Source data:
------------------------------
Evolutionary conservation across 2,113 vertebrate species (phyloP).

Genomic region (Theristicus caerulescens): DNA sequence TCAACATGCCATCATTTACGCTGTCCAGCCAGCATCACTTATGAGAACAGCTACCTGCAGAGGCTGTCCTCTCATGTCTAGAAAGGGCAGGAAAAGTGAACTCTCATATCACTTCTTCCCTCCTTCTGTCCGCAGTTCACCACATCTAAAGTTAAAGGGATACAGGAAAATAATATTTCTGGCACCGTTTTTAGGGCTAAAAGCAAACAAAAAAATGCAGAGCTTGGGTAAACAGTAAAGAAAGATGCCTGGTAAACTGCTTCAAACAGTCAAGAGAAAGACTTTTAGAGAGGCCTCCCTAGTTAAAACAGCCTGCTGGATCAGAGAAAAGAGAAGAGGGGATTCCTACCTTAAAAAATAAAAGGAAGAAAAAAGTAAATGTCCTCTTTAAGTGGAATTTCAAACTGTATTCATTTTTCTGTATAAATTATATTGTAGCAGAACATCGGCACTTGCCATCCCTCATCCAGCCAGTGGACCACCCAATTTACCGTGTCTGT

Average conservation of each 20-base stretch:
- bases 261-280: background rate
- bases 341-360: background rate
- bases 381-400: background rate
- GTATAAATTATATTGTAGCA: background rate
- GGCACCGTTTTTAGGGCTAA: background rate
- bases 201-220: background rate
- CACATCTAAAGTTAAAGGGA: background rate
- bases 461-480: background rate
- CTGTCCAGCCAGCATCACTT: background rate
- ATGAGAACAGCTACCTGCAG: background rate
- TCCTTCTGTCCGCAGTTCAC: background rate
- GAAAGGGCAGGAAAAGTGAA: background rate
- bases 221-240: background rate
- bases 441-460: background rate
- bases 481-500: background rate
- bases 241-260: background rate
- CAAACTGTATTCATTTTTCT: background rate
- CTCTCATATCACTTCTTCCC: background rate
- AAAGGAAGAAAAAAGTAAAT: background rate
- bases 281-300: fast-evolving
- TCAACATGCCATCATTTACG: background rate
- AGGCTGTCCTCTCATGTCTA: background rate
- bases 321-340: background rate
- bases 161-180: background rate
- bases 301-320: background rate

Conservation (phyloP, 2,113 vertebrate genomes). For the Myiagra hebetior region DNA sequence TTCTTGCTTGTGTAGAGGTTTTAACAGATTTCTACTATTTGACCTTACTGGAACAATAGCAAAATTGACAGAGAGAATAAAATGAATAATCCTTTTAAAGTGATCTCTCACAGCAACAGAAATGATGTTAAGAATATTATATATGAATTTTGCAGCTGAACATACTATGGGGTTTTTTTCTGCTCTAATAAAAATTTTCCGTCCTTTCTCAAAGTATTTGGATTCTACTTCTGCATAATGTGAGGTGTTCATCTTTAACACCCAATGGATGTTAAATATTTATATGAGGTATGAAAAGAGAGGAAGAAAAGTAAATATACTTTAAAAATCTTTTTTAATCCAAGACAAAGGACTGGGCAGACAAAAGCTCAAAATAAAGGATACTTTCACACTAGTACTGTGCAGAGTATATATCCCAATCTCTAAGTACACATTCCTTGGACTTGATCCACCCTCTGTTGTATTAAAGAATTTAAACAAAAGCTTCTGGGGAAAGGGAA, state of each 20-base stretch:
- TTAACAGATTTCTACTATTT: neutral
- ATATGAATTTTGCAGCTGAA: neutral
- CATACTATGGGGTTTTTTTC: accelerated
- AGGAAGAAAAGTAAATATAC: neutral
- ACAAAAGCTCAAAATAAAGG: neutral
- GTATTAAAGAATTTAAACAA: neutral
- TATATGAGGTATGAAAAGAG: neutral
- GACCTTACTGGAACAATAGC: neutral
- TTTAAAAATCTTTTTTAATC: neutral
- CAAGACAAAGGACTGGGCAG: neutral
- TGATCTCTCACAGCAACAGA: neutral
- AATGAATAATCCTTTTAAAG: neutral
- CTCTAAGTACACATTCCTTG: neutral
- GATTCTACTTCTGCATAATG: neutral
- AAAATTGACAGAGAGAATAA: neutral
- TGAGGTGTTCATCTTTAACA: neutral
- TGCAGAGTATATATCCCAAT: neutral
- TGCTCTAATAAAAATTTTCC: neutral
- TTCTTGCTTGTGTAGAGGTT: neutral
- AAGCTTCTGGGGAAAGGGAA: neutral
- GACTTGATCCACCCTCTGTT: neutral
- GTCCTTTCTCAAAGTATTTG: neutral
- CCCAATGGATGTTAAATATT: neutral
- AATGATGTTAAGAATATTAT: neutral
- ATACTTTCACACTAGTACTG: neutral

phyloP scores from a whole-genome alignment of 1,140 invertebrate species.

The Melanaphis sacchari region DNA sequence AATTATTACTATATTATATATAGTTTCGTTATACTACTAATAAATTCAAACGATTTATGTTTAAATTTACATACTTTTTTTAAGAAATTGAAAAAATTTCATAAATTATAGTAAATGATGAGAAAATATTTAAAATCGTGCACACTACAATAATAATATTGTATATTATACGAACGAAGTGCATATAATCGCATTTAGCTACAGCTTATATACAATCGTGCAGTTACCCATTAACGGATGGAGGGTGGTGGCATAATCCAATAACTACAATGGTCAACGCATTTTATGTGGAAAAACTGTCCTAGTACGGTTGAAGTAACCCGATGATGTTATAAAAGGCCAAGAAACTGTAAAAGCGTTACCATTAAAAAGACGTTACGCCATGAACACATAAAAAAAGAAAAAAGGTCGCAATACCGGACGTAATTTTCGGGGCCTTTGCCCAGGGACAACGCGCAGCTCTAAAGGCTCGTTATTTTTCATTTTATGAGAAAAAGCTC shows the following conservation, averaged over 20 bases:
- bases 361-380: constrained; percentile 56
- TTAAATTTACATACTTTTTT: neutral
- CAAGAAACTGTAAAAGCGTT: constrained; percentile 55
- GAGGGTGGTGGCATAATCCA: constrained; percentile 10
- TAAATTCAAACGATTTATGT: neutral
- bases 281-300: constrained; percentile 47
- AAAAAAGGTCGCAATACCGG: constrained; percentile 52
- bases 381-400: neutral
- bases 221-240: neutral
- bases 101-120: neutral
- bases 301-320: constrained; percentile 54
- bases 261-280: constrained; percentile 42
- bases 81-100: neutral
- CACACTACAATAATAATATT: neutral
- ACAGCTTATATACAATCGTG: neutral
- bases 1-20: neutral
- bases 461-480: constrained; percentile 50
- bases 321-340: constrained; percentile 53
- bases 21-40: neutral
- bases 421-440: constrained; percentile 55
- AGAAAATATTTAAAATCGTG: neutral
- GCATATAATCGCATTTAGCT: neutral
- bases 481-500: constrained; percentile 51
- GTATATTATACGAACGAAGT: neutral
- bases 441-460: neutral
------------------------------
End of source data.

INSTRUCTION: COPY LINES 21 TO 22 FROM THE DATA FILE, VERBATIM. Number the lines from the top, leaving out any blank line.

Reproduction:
- CTCTCATATCACTTCTTCCC: background rate
- AAAGGAAGAAAAAAGTAAAT: background rate